THE South African Government is considering a proposal put forward to increase power exports to Zimbabwe after high level talks between the two countries’ energy ministers last week.
In a telephone interview with the Sunday News yesterday, Energy and Power Development Minister Advocate Fortune Chasi confirmed meeting his South African counterpart, Minister of Mineral Resources and Energy Jeff Radebe on Thursday last week.
He said Minister Radebe expressed empathy at Zimbabwe’s power situation.
“We met with the (South African) Minister of Energy the day before yesterday and we discussed with him our situation and he was very empathetic to it. I’m reasonably optimistic that they (South Africa) will be helping us but they will go through their own internal processes to consider our own situation,” said Adv Chasi.
The visit by Minister Chasi to South Africa is his second one this month after having met officials from South Africa’s power utility, Eskom for power talks at the beginning of the month.
Zimbabwe owes Eskom US$27 million, this is after a payment of US$10 million, which it made last month as part of its commitment to pay its debt.
Additional power imports from South Africa will ease the prevailing power shortages, which have seen the country embarking on a daily 18-hour electricity load-shedding schedule. Adv Chasi said the Government would be considerate of the power challenges its neighbour was also facing while going through the negotiations.
“I’m reasonably optimistic now that I have spoken to him (Minister Radebe). I’m also aware of the challenges faced by South Africa and I’m not going to put pressure on the minister and Eskom. They have to carefully consider what we discussed and then come up with a position but like I said I’m reasonably optimistic,” he said.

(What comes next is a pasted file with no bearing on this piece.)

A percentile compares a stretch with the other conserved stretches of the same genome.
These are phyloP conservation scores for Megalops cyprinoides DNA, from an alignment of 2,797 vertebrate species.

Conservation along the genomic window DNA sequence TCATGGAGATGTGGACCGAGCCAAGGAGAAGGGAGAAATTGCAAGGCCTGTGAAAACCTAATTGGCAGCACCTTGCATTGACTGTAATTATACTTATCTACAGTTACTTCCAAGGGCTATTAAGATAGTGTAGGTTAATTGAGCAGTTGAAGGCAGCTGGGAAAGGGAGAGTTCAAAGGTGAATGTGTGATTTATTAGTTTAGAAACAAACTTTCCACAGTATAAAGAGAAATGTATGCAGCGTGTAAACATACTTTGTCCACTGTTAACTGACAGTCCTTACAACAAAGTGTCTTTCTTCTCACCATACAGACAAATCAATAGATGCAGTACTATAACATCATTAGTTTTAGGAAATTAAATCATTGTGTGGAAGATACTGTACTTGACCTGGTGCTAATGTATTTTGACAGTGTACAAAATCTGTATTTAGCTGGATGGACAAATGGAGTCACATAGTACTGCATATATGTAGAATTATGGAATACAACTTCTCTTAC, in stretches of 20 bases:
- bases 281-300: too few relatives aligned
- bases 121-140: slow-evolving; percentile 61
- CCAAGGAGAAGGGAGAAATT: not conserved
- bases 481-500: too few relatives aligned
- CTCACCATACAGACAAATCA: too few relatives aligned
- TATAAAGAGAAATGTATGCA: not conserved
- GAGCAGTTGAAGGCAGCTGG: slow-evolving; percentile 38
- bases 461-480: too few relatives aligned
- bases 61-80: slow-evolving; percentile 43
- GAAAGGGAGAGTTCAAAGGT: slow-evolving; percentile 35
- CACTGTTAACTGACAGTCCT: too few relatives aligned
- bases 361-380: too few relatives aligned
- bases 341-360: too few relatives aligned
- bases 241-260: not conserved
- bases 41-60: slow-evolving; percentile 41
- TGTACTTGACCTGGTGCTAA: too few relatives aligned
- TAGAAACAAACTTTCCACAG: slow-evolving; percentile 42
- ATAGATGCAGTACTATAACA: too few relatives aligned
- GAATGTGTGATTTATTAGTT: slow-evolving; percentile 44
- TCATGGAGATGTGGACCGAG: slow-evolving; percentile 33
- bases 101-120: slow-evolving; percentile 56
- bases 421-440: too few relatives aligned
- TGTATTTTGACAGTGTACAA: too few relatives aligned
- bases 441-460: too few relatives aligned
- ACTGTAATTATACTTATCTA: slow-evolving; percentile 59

Adv Chasi said after completing talks with South Africa he would proceed to Mozambique where he is scheduled to meet Government and that country’s power producer Hydro-Cahora Bassa officials.
“I’m yet to finish off (talks) with Eskom. I haven’t engaged my counterpart from Mozambique but once I’m done with this particular situation (talks with South Africa) I will engage the Mozambicans too,” he said.
Adv Chasi emphasised the need for the public and institutions to clear their debts and timeously pay their bills to the country’s power utility, Zesa Holdings to enable it to effectively carry out part of its mandate.
“Generally I think the public needs to understand that Zesa needs the money.
We can make all the noise and blame them for everything on this planet but it needs to be recognised that for us to repair our equipment we need money. For us to install more prepaid meters we need money. Everything that we are faced with needs money.
So really, I want to appeal to Zimbabweans, individuals, local authorities, commerce and industry to pay their bills . . . consumers must pay their debts. It’s a key strategic issue that Zesa be given what it is owed now that we have consumed power already,” he said.
Zimbabwe has been facing a crippling power shortages that has seen most areas going for up to 16 hours without power.
The challenge was caused by low power generation at Kariba due to low water levels.